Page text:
This project was one of the most challenging learning experiences I have facilitated, but it was also one of the most rewarding. With the encouragement of admin, our team decided to throw out our schedule and devote an entire month to this cross-curricular project. We began this project by doing a fun activity where students built towers out of spaghetti and marshmallows. Students tried many different approaches, and through some trial and error, were able to identify some strong shapes to use to construct a solid structure. A reflection followed to help them think about what processes they went through to be successful.
Spaghetti Tower Challenge – Spaghetti Tower introduction with reflection assignment.
After this challenge, we began building a knowledge base of structures with the end game in mind of creating a strong, popsicle stick bridge. An area we focussed on to help understand the purpose of gaining this new knowledge was by utilizing the building of the Walterdale Bridge in Edmonton. We were lucky enough to have the project manager come and speak with our students about some of the challenges they were facing with the building of the bridge. Students were very interested in the variety of obstacles, everything from supplier problems for the materials to having to preserve aboriginal burial grounds around the site of the build. We then went on a field trip to visit the construction site and take some observational notes about the construction process as well as look at some other structures, like the High-Level Bridge, to see the real application of the terminology we had been learning. Students took notes and completed scientific drawings of the structures they saw.
Bridge Field Trip – Observations worksheet students used while on the field trip.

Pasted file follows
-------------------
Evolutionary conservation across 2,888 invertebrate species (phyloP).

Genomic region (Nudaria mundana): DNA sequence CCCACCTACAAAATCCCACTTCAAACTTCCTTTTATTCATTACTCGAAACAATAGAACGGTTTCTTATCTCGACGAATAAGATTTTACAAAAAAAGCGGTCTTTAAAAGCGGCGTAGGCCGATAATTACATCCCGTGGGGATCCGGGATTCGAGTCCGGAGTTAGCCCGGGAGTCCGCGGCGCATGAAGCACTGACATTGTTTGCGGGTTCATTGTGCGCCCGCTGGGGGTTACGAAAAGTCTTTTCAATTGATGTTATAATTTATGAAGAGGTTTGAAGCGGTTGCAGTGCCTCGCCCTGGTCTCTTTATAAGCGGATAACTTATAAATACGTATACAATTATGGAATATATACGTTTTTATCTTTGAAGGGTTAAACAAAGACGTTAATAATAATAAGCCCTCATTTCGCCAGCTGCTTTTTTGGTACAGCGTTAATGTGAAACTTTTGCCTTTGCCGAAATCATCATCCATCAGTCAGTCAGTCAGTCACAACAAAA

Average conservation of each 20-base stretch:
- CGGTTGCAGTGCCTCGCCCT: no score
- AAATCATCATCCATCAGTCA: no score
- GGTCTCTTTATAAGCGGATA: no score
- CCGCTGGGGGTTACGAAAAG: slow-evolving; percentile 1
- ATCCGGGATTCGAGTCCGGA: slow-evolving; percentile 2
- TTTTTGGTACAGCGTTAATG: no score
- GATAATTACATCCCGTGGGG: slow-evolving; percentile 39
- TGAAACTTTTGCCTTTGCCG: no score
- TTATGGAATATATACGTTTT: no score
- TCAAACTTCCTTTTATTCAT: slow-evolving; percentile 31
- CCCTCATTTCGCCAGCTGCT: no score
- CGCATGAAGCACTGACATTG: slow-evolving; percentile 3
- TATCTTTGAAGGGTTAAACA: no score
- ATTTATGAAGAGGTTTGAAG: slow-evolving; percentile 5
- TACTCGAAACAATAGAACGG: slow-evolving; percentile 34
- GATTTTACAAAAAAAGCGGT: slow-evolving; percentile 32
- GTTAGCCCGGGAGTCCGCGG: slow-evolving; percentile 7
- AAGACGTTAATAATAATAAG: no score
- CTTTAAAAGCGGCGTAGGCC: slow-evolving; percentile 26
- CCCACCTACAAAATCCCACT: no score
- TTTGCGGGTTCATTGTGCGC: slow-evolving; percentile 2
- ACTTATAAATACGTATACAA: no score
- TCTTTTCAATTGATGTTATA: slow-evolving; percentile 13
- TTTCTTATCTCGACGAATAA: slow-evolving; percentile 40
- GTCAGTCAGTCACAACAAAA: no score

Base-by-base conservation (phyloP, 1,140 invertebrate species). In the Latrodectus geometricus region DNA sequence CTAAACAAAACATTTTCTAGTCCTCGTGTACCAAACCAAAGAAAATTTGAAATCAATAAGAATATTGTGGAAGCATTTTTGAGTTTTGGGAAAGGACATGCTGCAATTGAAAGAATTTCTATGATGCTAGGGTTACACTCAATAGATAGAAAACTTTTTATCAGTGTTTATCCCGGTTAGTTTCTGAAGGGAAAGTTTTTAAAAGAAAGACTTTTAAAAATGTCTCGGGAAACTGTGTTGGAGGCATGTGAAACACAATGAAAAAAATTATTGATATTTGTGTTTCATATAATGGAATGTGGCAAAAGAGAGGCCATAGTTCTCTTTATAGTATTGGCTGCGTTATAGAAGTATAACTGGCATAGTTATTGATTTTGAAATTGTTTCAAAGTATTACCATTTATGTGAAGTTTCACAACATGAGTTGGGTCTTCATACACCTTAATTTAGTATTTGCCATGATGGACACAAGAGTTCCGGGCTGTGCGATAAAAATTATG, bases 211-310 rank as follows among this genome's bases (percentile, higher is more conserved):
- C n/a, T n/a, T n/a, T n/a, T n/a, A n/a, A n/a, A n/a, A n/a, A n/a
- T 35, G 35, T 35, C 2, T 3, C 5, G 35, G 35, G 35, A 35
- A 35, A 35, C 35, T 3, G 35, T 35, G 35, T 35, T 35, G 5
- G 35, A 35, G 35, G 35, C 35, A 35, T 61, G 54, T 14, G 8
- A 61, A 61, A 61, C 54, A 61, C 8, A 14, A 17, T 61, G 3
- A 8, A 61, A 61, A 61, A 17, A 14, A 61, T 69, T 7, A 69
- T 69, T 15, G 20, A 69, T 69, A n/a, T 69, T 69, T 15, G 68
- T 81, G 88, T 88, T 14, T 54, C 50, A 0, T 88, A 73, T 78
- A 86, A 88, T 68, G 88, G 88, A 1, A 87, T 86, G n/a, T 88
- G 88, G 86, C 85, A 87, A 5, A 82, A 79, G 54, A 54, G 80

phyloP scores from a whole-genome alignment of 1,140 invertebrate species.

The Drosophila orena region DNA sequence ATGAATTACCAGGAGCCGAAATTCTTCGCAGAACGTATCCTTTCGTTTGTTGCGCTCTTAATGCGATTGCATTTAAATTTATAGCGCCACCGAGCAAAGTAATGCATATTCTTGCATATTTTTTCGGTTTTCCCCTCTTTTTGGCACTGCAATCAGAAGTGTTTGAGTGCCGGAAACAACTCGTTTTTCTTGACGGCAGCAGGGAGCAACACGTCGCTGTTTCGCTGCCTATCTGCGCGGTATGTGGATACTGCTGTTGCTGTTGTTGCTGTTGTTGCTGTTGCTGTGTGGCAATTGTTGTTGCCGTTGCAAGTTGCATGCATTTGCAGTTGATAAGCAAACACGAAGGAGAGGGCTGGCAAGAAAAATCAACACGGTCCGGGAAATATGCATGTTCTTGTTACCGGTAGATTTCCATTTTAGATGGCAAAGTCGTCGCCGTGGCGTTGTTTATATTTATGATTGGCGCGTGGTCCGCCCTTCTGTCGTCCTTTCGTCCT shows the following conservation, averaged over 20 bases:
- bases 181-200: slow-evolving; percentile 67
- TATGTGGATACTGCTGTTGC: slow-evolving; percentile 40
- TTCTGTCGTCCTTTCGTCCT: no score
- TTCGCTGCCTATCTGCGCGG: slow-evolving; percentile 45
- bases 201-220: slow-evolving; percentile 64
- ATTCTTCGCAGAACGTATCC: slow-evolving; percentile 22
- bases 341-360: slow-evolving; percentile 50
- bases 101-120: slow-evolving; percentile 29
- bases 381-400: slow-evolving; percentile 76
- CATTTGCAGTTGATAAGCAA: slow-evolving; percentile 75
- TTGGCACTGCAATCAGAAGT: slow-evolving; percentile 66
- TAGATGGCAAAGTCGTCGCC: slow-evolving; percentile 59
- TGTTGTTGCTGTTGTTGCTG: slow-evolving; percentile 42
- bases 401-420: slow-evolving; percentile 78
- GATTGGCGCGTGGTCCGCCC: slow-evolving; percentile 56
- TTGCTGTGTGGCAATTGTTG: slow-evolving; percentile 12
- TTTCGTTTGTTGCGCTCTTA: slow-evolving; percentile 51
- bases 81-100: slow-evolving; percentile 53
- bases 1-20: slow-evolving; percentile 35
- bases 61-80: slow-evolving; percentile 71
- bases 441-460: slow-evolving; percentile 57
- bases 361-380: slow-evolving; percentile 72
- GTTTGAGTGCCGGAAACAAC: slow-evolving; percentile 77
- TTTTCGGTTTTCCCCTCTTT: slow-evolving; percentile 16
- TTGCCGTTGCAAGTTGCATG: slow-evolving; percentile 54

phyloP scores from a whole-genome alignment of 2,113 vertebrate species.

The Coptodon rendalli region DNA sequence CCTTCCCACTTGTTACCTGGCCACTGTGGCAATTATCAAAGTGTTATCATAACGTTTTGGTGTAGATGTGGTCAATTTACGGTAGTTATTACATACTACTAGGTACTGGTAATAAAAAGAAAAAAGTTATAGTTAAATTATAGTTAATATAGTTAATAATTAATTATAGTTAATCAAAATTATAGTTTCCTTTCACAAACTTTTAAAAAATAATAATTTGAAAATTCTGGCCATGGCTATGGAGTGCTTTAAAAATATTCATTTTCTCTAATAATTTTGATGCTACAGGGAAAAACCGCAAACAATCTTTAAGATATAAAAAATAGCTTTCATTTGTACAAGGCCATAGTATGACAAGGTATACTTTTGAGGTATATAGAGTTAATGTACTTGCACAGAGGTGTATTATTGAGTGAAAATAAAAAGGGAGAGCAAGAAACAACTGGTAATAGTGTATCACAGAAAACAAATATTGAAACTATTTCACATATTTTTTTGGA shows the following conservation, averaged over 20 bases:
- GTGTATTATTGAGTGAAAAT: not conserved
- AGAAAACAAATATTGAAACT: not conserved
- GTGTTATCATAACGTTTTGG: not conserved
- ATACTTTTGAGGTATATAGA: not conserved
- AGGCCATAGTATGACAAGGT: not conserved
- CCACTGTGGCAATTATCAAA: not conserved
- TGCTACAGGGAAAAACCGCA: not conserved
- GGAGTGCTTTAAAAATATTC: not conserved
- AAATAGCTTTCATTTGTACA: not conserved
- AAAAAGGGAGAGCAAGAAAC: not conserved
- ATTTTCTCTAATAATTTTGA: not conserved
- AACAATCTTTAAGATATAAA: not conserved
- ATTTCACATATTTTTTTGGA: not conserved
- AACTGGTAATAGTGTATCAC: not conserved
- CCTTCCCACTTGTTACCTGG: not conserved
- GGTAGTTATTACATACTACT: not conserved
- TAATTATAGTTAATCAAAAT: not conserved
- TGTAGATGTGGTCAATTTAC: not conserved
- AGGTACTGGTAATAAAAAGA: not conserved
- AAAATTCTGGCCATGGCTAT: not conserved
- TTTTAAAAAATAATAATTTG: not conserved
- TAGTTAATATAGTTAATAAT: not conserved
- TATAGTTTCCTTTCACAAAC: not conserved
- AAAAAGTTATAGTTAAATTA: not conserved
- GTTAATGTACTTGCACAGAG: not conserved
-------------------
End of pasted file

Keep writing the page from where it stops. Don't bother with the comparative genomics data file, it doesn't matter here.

Now students began the final process of the unit; constructing their own model bridge to replace the Walter Dale Bridge. Students took on different roles including a historian, a structural engineer, a materials expert, and a design chief. They completed research based on their role and came together to provide feedback for each other every day. We were extremely lucky to have a group of 5 engineer students from the U of A volunteer to come mentor our students throughout this process. They provided expert insight and advice and even agreed to help “judge” the final products. The final product included research, blueprints (to scale), a proposal letter to the city, a company philosophy, and their model bridge. Students applied their scientific knowledge, learned how to write persuasively, researched the historical significance of the bridge’s build location and collaborated to complete a major project. The building process itself was very fun. We had students “pay” for their materials and record a budget which included calculating taxes and labor costs. On the final day, our engineers went around and each group presented their proposal while the engineers graded their blueprints, overall design, materials use and final costs. Afterward, we tested each bridge to its breaking point by applying more and more weight. It was fantastic to hear the students explaining where the bridges were failing while using correct terminology and have a blast while doing it.
Bridge Project – This is the entire document for the final bridge project, starting with research and ending in building the popsicle bridge
Bridge Proposal Letter – Template for proposal letter
Bridge Project Reflection – Post project reflection